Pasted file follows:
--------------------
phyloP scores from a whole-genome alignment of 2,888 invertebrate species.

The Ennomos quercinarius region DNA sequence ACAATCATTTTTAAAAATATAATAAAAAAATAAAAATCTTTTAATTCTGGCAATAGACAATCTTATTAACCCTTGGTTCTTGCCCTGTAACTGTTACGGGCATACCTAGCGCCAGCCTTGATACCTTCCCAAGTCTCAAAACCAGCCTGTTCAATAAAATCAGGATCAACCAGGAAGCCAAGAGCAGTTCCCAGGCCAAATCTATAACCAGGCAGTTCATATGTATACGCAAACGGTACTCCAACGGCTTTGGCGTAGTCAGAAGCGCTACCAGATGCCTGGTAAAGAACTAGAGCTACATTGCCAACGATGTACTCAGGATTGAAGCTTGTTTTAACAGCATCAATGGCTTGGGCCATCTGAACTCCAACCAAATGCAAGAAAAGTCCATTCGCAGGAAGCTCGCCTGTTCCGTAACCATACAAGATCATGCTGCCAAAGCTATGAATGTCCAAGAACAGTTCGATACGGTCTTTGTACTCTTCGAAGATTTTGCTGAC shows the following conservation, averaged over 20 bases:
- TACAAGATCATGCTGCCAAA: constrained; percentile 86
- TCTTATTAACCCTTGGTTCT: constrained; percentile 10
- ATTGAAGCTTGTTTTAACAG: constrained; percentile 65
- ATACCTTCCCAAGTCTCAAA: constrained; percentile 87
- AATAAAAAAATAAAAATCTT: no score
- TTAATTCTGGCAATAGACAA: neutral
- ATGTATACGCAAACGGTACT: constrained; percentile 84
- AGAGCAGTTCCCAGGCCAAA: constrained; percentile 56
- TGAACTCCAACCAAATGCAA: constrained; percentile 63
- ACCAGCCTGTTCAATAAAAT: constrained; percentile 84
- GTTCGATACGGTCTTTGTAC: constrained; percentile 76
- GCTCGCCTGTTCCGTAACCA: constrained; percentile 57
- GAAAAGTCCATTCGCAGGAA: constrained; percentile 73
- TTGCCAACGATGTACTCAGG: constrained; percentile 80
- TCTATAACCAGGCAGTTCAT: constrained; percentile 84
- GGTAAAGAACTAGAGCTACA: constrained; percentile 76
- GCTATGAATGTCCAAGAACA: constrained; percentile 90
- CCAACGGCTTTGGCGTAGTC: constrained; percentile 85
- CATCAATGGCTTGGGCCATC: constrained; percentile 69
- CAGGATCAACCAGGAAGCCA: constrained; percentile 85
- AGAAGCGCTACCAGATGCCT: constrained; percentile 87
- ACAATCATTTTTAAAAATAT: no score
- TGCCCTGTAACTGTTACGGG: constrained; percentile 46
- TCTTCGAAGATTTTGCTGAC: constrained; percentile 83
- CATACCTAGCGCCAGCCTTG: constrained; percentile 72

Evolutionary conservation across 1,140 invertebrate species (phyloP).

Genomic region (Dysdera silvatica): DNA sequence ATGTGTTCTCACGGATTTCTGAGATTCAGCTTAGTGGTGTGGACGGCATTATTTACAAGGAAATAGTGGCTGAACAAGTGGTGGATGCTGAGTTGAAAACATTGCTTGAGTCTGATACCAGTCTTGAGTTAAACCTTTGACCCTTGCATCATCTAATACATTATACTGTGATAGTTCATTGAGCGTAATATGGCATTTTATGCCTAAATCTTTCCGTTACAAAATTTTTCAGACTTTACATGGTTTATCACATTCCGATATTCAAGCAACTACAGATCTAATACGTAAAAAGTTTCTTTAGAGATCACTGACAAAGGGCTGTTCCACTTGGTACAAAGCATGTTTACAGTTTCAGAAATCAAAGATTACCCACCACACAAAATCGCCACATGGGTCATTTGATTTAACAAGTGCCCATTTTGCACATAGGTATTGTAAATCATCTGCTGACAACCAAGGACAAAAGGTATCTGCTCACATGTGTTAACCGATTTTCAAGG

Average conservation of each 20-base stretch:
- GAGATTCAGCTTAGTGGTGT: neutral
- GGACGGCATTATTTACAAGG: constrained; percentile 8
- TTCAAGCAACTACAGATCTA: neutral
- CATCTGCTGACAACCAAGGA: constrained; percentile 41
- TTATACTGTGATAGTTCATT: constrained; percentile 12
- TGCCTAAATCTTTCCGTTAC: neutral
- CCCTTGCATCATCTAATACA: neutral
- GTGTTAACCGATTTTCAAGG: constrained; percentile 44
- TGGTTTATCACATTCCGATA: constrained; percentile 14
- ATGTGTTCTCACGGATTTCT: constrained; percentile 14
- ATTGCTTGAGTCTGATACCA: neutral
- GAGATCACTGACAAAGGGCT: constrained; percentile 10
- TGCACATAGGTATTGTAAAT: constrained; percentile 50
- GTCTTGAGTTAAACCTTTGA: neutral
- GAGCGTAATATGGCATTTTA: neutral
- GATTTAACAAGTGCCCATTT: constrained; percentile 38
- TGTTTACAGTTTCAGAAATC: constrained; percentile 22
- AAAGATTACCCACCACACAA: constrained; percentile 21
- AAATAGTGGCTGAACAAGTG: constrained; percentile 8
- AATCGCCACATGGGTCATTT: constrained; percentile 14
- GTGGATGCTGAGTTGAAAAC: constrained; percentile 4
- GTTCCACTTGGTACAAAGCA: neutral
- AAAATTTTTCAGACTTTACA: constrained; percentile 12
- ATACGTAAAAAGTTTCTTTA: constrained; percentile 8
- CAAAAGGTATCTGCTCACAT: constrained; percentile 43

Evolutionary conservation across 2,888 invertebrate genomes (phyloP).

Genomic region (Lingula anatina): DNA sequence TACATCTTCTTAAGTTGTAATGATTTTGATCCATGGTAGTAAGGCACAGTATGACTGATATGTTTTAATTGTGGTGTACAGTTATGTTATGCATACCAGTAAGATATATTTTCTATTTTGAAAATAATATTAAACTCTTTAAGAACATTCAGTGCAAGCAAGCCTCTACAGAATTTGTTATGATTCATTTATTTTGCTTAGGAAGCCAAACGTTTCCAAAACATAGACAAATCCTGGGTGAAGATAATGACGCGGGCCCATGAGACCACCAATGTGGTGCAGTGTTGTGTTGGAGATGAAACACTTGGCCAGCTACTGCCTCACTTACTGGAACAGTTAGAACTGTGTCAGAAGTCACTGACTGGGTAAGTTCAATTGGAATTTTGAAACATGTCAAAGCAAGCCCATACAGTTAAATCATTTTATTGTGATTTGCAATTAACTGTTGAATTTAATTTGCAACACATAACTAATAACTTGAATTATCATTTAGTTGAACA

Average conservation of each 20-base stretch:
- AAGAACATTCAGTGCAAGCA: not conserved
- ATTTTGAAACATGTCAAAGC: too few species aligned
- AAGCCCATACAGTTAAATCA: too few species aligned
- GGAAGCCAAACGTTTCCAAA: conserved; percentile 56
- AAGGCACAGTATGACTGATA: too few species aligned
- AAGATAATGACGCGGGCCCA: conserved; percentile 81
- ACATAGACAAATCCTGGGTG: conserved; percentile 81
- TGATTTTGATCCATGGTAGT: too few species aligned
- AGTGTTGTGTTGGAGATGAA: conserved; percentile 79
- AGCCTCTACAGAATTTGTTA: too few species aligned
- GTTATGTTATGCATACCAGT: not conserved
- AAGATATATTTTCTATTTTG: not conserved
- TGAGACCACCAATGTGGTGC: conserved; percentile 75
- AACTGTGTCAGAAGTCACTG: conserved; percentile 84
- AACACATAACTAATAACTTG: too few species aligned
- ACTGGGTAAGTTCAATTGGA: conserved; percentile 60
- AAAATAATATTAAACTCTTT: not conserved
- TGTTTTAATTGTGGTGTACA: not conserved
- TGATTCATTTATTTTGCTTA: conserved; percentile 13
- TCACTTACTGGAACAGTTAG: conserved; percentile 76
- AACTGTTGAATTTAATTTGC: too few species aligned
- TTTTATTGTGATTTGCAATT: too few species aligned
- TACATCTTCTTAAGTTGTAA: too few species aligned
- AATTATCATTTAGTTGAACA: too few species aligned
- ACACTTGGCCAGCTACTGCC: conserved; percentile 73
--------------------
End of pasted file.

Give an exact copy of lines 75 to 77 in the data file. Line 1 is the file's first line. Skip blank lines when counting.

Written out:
- AAAATAATATTAAACTCTTT: not conserved
- TGTTTTAATTGTGGTGTACA: not conserved
- TGATTCATTTATTTTGCTTA: conserved; percentile 13